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Book review: Living for Love by David R. Tomlinson; The Best of Friends by Phil Knox

by
20 October 2023

Anthony Phillips reads two books about the Christian’s relationships

 

THE book by David R. Tomlinson is, in effect, a manifesto for the Christian life. It is all spelt out in the title. Central to that life must be love, love of God, love of humankind, and love of creation. As Tomlinson puts it, “The aim of the Church’s life is no less than the transformation of the world by love and for love.”

The author’s starting point is that God has made all in his image and that, therefore, in the other we see the Other. This means that all should be approached with a sense of reverence. Like God, we are created to give and receive love. The purpose of life is to grow in love, which inevitably will be costly. Like Christ, “living and dying for love” is our purpose.

Tomlinson recognises that we must protect ourselves. Perhaps more could have been said about the tension of proper selfishness.

The practice and pitfalls of loving others is spelt out in detail. Whom we love is not a matter of our choice; nor is the obligation to love ended by rebuttal. For Christians, Jesus remains the paradigm of love. We are called to take up our cross, “the touchstone of discipleship”.

The demand to love God is for our own benefit. We are to allow God to interrupt us. In my experience, we need to recognise that God is a God of surprise. Tomlinson describes the importance of prayer and the value of silence, providing, in an appendix, a simple guide.

Finally, the author sets out the part for the Church to play as the community of love. In the pursuit of justice, those in power need to be challenged. Our ultimate goal and “humanity’s only hope” is a world bound together in love. Who could argue with that?

Nor can anyone doubt the importance of friendship, the subject of Phil Knox’s book. He rightly believes that we were designed to live in relationships. They determine our well-being. But they need nurturing and can prove costly. They also require managing.

For Knox, Jesus provides the appropriate model. The author depicts his friendship pattern starting from the centre of a circle and moving outwards in a succession of rings. At the heart is Jesus’s best friend, John, the disciple whom he loved. Then comes the “inner circle” of Peter, James, and John, followed by “the huddle” of the Twelve. The fourth circle comprises the “network” of the 72, before the final circle of his followers.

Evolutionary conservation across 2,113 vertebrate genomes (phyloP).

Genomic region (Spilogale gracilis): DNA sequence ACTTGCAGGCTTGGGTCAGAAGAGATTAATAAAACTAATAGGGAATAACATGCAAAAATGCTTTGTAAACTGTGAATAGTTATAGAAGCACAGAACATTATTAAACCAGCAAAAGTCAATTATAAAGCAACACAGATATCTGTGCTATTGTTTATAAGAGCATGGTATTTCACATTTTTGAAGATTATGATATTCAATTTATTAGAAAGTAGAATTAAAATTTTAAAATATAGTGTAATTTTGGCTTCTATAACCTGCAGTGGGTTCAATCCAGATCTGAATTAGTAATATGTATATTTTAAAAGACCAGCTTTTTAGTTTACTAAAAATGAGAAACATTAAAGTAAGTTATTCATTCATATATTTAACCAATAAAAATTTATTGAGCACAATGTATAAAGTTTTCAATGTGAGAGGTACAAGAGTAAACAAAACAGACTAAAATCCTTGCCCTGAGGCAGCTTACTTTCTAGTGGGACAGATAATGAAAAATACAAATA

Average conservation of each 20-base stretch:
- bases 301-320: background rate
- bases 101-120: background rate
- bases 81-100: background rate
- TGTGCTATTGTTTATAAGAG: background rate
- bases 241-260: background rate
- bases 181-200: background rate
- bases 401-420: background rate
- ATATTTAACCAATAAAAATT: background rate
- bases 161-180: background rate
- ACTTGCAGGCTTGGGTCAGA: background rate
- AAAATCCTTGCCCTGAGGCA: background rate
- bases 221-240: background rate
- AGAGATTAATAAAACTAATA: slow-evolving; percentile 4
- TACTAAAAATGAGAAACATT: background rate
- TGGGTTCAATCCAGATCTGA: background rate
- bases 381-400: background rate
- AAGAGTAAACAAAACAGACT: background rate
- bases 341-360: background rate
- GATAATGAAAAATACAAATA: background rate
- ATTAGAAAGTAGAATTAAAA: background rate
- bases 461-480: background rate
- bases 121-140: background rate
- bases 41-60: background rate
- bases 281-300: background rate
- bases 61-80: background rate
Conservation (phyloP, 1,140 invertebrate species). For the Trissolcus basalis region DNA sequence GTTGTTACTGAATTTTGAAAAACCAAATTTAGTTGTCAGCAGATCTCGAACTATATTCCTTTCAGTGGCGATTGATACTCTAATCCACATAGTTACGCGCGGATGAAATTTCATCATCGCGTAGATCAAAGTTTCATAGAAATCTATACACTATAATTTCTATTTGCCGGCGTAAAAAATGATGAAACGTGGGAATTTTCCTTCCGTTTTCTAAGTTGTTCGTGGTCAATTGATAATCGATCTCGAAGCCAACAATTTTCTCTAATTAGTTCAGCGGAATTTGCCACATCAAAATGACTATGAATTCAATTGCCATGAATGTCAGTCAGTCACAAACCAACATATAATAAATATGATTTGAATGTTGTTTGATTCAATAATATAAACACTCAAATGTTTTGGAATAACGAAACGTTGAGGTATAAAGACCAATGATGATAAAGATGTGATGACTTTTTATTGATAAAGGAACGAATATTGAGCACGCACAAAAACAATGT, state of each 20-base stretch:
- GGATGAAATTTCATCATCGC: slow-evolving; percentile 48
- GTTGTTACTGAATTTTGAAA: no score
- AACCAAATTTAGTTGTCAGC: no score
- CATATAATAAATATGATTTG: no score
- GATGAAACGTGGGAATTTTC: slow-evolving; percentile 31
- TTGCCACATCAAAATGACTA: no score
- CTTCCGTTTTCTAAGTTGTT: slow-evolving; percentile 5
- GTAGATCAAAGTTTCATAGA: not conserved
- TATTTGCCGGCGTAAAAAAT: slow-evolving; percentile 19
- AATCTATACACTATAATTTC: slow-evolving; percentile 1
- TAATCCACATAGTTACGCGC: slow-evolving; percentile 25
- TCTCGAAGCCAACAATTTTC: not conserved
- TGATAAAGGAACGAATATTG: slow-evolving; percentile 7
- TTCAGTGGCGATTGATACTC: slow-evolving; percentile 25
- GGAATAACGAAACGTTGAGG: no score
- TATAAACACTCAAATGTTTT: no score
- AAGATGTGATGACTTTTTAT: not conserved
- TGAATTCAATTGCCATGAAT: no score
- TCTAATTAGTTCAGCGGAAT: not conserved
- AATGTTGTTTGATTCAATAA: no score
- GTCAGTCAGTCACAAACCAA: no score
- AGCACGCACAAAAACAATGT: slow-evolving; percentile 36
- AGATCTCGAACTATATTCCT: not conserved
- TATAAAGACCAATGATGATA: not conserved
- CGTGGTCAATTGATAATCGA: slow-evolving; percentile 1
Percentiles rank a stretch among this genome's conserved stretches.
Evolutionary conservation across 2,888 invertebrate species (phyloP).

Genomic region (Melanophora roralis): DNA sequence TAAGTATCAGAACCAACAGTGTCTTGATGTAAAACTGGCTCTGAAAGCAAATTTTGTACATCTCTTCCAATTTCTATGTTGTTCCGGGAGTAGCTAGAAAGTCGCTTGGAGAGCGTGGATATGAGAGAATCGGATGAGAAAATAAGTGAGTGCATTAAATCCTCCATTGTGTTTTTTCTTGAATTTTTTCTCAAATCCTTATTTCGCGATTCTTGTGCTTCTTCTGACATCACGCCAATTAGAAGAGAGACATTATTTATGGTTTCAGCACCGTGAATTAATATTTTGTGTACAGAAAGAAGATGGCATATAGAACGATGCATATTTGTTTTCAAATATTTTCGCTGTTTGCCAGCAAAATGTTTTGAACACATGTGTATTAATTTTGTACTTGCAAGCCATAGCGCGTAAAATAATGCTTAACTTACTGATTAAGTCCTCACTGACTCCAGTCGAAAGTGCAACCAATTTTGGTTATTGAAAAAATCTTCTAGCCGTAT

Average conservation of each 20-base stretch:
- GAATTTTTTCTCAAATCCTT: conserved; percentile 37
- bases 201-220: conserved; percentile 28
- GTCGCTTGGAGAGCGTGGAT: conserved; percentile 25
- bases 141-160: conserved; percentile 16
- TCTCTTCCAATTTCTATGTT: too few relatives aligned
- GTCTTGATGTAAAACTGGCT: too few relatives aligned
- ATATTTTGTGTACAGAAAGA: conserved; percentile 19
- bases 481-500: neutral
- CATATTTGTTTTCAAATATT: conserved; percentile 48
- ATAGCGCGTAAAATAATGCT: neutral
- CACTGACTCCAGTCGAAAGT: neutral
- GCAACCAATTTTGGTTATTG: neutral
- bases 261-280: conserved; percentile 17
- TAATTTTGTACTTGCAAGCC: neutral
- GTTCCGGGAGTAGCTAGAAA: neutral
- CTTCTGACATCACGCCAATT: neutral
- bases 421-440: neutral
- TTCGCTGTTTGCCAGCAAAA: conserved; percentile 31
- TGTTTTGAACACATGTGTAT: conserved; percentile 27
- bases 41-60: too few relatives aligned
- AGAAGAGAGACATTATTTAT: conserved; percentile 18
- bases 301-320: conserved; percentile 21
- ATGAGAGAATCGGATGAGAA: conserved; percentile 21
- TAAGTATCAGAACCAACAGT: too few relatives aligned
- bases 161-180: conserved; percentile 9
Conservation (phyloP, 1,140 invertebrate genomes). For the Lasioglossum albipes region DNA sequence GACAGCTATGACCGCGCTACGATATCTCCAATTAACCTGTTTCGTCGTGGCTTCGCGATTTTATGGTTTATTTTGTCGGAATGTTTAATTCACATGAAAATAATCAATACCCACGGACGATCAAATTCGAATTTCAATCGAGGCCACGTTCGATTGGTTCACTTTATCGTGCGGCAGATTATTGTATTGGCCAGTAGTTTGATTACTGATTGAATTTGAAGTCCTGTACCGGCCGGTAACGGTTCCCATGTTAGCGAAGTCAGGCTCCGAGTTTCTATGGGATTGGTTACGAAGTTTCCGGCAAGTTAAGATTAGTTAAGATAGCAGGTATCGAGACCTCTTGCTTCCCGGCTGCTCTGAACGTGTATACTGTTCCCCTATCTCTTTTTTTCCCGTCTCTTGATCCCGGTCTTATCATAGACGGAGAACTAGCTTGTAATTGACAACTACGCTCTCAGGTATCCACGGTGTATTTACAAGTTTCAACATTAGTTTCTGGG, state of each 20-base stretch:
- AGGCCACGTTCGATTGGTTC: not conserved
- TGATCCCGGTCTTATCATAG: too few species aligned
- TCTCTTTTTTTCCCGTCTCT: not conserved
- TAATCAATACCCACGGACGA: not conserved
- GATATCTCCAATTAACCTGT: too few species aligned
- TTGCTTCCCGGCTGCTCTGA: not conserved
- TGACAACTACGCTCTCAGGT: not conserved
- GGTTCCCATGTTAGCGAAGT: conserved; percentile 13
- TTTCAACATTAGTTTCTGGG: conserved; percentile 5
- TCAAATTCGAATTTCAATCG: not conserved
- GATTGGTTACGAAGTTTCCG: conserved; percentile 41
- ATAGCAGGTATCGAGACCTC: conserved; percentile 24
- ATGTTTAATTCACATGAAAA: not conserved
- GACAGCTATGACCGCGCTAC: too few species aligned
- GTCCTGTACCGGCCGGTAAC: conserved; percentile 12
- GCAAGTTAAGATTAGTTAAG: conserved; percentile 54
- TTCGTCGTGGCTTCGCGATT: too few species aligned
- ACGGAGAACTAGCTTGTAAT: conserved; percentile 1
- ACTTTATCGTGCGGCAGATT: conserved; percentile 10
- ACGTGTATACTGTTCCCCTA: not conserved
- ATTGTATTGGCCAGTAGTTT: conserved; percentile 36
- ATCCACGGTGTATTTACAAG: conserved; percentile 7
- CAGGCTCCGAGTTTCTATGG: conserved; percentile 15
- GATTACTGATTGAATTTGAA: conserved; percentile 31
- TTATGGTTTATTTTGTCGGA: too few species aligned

These stages are examined in turn. Friendship is both inclusive and exclusive: not all friends are to be treated in the same way. Both vulnerability and forgiveness are part of friendship, as is laughter. In spite of Knox’s acknowledging the importance of diversity in friendship, nowhere in his study is mention made of people of other faiths, with whom rich relationships can be formed.

Finally, using as examples Moses and Joshua, Knox points to the benefits of intergenerational friendships, before concluding with that most important friendship of all, friendship with God.

Knox writes from a committed Christian perspective. Although he acknowledges that we “do not make friends with people in order to convert them to Christianity”, none the less, the embarrassing account of his young son’s “conversion” of his schoolfriend indicates that what ultimately motivates Knox is evangelism.

The chemistry of friendship is in my view a much more complicated business than the somewhat prescriptive pattern that Knox’s model envisages. Indeed, it is something of a kaleidoscope with many diverse patterns. In the end, friendship is not capable of explanation; for at its heart lies mystery, which includes the mystery of our relationship with God which we call faith.
 

Canon Anthony Phillips is a former headmaster of The King’s School, Canterbury.

 

Living for Love: The essence of Christianity, and humanity’s only hope
David R. Tomlinson
Sacristy Press £14.99
(978-1-78959-258-0)
Church Times Bookshop £13.49
 

The Best of Friends: Choose wisely, care well
Phil Knox
IVP £10.99
(978-1-78974-424-8)
Church Times Bookshop £9.89

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